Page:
, far from being the long, white, conical hat that less-than-aspirant students wore in the corner upon making themselves look like, well, dunces, is actually just a British term for a tablet of writing paper.
Thank God that schools don’t punish students in that way anymore. Though many might deserve it, there are better ways of discipline and encouragement. But I’m not here to talk about the plight of the student (though there might be some overlap) I’m here to say a few words on hats. Or more specifically head-coverings.
The eleventh chapter of Paul’s first letter to the Corinthians opens with these words (verse 4): Every man praying or prophesying having his head covered, dishonoureth his head.” The next verse reads “But every woman that prayeth or prophesieth with her head uncovered dishonoureth her head: for that is even all one as if she were shaven.” Incidentally, that medieval hat worn by women of the court and other royal stations is called a “hennin”. It’s usually got a veil attached and isn’t as tall as the dunce cap.
Paul continues on in the chapter, lining out how the spiritual activities of prayer and prophecy ought to be practiced (at least for the Corinthians) in Christian churches by men and women, husbands and wives alike. At the end of the passage, Paul says that “if any man seem to be contentious, we have no such custom, neither the churches of God.” (verse 16) Much has been said between the two statements and it’s easy to misinterpret the text as being demeaning to women. But what Paul said initially should be kept in view at all times. “Every woman that prayeth or prophesieth with her head uncovered…” Don’t think that the same thing doesn’t apply to men because even if a woman is unattached to a man, be it a father or a husband, she should she Jesus Himself as the man in her life. I could insert a disclaimer saying how this statement runs counter to much of society and the how the “harsh patriarchal system” of which this would be considered foundational, is detrimental to the progress of a free and enlightened society—but I won’t. I’m talking about the church. All I’m asking is that Christlikeness be practiced and exhibited by both sexes.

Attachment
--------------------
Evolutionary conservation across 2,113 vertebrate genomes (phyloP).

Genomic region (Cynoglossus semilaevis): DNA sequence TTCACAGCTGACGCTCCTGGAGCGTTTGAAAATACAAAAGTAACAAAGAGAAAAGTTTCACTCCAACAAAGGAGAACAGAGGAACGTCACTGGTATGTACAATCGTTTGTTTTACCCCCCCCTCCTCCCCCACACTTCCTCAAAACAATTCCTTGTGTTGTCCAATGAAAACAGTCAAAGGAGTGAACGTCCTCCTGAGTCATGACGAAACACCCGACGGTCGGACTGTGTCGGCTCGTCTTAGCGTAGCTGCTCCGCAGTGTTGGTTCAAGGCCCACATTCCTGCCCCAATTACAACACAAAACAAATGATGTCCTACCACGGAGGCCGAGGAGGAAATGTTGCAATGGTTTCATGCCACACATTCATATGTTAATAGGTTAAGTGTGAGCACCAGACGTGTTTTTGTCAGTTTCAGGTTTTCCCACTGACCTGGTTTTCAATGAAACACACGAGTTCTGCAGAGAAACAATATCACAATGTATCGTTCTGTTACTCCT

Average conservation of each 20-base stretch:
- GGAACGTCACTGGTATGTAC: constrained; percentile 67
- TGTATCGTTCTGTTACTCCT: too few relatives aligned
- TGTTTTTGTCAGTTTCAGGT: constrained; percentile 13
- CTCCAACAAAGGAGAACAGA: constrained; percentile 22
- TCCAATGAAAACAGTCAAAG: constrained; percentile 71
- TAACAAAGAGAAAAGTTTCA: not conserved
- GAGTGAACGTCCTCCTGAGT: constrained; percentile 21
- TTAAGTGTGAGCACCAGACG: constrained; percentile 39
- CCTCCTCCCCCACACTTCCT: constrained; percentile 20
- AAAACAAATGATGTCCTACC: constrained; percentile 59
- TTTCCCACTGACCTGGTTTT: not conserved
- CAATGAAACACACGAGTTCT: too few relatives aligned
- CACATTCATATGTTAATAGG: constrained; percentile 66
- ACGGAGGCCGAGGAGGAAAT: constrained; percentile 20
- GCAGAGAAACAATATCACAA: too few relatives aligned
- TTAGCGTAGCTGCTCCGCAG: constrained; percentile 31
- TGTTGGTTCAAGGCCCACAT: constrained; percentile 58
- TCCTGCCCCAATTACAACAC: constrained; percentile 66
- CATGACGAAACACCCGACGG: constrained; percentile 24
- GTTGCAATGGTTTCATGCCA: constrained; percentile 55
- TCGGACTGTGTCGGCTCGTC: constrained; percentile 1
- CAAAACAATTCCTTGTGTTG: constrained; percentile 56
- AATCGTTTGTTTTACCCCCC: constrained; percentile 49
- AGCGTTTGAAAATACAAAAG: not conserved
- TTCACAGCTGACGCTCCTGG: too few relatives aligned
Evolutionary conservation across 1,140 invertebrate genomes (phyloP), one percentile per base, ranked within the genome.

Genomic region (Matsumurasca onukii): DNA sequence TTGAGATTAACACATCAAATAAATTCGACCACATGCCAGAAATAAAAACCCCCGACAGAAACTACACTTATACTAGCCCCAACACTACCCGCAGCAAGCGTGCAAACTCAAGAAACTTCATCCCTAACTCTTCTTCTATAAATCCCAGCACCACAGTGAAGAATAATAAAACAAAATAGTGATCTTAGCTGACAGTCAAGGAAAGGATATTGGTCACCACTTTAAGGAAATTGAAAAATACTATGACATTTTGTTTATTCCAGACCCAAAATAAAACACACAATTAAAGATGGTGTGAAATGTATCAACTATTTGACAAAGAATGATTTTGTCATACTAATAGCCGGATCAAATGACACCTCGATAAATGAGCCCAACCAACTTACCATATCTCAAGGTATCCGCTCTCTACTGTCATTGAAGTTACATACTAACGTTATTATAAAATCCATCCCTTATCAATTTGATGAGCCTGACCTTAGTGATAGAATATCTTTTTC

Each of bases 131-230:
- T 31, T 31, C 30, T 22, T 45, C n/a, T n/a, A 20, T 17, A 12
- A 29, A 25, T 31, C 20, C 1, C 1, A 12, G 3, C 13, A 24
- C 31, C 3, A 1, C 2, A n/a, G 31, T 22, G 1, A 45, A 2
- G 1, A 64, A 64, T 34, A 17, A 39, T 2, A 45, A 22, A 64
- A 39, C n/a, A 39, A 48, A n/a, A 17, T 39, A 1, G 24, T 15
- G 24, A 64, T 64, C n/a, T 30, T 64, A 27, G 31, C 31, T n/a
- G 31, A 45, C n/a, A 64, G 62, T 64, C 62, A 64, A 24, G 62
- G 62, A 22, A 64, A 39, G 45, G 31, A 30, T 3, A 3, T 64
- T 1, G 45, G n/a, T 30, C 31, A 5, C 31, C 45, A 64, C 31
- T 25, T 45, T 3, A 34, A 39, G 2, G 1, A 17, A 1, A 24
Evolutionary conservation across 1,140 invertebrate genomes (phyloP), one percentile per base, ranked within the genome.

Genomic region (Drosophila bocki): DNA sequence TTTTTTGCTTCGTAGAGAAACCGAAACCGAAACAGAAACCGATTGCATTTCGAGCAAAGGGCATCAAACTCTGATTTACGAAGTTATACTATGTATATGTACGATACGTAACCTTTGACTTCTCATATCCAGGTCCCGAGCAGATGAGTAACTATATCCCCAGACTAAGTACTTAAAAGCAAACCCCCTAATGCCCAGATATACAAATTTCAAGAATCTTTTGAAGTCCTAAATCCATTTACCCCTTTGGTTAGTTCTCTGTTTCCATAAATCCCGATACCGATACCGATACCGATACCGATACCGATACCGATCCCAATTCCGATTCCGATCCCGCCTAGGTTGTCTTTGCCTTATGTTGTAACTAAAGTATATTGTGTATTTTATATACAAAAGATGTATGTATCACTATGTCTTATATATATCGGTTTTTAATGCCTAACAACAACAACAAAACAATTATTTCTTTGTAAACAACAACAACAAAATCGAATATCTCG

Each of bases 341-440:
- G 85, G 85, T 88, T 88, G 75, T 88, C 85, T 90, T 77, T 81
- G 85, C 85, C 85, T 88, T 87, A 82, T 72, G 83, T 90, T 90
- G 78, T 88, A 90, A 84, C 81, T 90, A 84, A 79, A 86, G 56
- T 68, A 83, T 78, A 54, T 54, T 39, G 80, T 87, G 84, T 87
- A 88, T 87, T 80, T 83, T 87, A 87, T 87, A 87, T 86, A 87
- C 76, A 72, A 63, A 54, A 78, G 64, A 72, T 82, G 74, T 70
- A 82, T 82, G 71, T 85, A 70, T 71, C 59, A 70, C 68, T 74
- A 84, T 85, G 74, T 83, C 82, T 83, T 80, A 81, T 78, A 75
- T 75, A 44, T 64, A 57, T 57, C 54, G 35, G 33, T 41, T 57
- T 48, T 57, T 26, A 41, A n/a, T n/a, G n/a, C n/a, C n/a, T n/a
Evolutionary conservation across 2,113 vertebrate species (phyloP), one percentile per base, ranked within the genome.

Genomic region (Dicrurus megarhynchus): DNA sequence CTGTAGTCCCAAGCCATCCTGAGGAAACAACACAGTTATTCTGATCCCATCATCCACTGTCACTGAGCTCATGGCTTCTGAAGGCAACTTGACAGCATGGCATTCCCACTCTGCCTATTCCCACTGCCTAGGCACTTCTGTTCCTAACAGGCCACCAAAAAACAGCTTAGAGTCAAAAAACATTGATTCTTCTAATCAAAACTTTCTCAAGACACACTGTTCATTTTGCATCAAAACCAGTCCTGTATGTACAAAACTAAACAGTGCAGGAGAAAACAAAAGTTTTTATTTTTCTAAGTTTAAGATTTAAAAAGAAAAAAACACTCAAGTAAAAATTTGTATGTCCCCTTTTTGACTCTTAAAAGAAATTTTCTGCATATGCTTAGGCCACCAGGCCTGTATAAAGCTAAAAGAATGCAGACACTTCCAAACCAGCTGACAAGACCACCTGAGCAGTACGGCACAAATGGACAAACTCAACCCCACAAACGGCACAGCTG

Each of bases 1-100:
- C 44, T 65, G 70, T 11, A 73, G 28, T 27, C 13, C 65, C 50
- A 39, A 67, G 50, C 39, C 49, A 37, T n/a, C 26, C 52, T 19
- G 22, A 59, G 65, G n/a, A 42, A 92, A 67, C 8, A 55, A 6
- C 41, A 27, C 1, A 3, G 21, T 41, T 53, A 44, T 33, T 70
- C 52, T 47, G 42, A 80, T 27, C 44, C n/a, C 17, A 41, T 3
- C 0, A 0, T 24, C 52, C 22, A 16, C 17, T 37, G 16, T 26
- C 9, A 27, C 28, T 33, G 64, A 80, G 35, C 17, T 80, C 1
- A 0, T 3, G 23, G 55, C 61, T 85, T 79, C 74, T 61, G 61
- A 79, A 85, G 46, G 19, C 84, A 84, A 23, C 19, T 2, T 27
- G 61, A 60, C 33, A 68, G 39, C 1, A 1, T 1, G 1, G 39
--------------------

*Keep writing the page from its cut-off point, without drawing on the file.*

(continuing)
And how about this? “For the man is not of the woman; but the woman of the man. Neither was the man created for the woman; but the woman for the man.” Okay. But listen: “For this cause ought the woman to have power on her head because of the angels.” (verses 8-10) If a woman doesn’t understand the power that she possesses by virtue of simply being one of God’s daughters, then I believe she’ll be out of course in the proper execution of “prayer and prophesying”. The angels? The angels understand what it means to have the power and that it’s more than simply a head-trip. It carries with it great responsibility and grave seriousness.
Though the expression “hats off” is used to show deferment and respect, “gloves off” is just the opposite. And Paul says “if any man seem to be contentious”, that this attitude is not welcome in God’s church. “Let all things be done decently and in order.” (1 Corinthians 14:40) When the attitude of contention, either a woman seeking to overassert her authority, or a man trying to tear her down for reasons unscriptural, is bared in the atmosphere of church, then this happens: “For where envying and strife is, there is confusion and every evil work.” (James 3:16)
I think someone needs to go sit in the corner. Here, wear this.